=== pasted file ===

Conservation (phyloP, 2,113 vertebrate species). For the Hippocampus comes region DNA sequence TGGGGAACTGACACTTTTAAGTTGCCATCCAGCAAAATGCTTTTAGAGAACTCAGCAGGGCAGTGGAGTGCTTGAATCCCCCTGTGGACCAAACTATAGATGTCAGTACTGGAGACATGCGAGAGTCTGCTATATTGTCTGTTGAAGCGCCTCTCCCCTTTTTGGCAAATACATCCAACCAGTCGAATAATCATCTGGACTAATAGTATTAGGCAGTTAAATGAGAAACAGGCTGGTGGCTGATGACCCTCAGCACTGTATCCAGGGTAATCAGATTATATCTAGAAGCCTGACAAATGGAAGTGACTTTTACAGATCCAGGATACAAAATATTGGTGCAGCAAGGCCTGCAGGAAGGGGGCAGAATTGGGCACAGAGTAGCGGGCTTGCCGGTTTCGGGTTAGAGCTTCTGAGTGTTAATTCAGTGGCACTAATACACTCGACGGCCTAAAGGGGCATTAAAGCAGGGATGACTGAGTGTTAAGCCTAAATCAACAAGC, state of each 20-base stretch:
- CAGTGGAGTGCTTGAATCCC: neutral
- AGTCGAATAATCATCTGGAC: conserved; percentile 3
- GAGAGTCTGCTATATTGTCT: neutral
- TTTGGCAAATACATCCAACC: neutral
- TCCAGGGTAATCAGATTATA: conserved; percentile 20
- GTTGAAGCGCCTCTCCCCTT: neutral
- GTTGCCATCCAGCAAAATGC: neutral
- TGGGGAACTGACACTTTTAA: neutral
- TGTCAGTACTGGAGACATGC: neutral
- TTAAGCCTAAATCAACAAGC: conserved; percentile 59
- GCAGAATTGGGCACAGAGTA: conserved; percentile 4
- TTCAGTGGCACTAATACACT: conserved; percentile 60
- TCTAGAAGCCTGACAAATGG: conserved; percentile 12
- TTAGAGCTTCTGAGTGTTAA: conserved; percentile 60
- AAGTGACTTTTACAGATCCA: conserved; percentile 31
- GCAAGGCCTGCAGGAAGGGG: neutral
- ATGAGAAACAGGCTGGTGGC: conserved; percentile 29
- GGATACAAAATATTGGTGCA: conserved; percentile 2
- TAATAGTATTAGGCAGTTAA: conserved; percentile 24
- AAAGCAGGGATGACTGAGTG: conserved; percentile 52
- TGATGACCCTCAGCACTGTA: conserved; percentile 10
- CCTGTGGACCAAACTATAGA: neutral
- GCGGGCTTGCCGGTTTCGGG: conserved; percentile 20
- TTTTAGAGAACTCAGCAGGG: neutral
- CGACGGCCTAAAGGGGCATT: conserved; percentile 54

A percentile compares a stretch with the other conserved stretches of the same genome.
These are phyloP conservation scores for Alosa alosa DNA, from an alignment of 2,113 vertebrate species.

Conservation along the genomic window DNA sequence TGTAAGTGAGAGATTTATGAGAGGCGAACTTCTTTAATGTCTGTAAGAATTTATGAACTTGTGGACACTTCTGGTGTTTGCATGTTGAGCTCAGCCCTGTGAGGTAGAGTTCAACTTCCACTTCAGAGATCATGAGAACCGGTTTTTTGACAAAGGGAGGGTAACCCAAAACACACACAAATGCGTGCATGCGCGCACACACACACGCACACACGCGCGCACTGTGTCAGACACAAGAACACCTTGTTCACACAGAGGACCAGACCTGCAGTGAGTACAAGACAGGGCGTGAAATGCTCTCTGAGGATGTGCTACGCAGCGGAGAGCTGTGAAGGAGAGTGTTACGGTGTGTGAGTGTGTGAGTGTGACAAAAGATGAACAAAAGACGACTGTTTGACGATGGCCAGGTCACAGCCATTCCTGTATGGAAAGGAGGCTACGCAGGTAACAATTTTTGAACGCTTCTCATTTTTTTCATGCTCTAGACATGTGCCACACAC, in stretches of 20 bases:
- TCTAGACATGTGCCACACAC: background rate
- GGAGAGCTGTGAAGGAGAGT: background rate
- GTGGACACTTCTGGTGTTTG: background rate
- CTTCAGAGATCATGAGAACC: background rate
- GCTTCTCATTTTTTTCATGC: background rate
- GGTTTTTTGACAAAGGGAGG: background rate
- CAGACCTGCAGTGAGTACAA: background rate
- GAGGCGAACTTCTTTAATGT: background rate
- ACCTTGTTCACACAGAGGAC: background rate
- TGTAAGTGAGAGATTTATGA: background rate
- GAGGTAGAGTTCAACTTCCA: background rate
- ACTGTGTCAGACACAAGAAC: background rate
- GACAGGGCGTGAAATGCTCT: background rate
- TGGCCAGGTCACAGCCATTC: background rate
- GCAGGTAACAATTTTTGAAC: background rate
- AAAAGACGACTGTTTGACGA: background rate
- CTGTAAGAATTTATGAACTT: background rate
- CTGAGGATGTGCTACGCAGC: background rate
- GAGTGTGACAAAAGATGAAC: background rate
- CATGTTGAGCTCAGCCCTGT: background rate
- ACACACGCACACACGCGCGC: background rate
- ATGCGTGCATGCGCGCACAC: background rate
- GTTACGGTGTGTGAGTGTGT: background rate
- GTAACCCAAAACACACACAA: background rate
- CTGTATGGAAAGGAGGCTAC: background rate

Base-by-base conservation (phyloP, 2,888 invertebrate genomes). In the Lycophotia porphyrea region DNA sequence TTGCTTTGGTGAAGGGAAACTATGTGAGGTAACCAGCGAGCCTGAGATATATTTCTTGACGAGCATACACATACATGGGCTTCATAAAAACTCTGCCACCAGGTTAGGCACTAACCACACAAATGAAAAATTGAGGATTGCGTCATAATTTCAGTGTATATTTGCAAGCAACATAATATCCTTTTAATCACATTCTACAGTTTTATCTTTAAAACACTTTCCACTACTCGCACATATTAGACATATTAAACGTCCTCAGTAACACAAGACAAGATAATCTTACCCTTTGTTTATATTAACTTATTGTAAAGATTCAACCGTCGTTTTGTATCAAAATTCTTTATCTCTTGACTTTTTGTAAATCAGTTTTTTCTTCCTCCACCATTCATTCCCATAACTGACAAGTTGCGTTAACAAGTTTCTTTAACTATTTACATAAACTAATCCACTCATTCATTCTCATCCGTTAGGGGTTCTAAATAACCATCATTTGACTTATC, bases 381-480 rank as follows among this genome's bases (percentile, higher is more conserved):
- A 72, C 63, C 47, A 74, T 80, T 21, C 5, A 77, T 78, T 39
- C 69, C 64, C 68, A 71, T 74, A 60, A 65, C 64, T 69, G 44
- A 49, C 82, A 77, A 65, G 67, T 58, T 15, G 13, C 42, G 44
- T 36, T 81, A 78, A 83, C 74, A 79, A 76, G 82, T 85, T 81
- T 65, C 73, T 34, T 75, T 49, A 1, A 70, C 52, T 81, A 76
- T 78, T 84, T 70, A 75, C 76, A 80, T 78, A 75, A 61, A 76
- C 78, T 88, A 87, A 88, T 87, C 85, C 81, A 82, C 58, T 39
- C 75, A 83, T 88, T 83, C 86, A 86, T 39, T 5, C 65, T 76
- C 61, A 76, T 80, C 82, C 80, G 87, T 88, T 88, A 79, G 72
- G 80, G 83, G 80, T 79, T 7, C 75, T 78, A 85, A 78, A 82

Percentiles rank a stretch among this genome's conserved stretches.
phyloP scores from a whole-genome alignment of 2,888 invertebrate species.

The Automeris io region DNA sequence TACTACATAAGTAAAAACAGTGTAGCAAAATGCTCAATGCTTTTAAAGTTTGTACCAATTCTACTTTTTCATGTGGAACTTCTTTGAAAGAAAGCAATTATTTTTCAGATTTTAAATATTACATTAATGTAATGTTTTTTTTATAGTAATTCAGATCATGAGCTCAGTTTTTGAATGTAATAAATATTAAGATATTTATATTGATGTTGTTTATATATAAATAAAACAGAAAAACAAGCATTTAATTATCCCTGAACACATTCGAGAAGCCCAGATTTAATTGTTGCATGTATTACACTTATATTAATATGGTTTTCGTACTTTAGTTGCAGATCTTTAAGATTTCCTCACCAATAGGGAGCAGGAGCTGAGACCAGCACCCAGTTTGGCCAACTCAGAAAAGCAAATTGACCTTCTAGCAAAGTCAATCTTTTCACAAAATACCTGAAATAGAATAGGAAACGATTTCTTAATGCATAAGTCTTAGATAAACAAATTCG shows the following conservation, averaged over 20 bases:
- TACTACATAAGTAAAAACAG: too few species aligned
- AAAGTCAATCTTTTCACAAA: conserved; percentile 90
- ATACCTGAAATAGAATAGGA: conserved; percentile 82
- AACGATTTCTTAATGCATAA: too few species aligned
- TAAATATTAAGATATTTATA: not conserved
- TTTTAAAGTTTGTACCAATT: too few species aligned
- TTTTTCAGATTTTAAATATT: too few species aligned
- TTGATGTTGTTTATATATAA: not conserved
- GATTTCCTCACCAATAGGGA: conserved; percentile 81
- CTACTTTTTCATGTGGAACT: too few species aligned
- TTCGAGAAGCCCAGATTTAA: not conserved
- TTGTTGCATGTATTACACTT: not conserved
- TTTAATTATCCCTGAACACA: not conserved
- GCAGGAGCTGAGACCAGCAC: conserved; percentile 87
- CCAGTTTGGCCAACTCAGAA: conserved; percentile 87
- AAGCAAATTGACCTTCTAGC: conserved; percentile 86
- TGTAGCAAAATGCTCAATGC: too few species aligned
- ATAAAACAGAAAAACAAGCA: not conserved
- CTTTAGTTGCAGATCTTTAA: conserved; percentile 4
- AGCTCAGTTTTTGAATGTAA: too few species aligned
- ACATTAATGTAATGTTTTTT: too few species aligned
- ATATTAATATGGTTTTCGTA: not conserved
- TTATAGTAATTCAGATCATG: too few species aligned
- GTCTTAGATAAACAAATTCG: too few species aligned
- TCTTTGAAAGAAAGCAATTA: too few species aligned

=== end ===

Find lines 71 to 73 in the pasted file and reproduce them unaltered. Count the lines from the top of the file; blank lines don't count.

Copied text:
- ATACCTGAAATAGAATAGGA: conserved; percentile 82
- AACGATTTCTTAATGCATAA: too few species aligned
- TAAATATTAAGATATTTATA: not conserved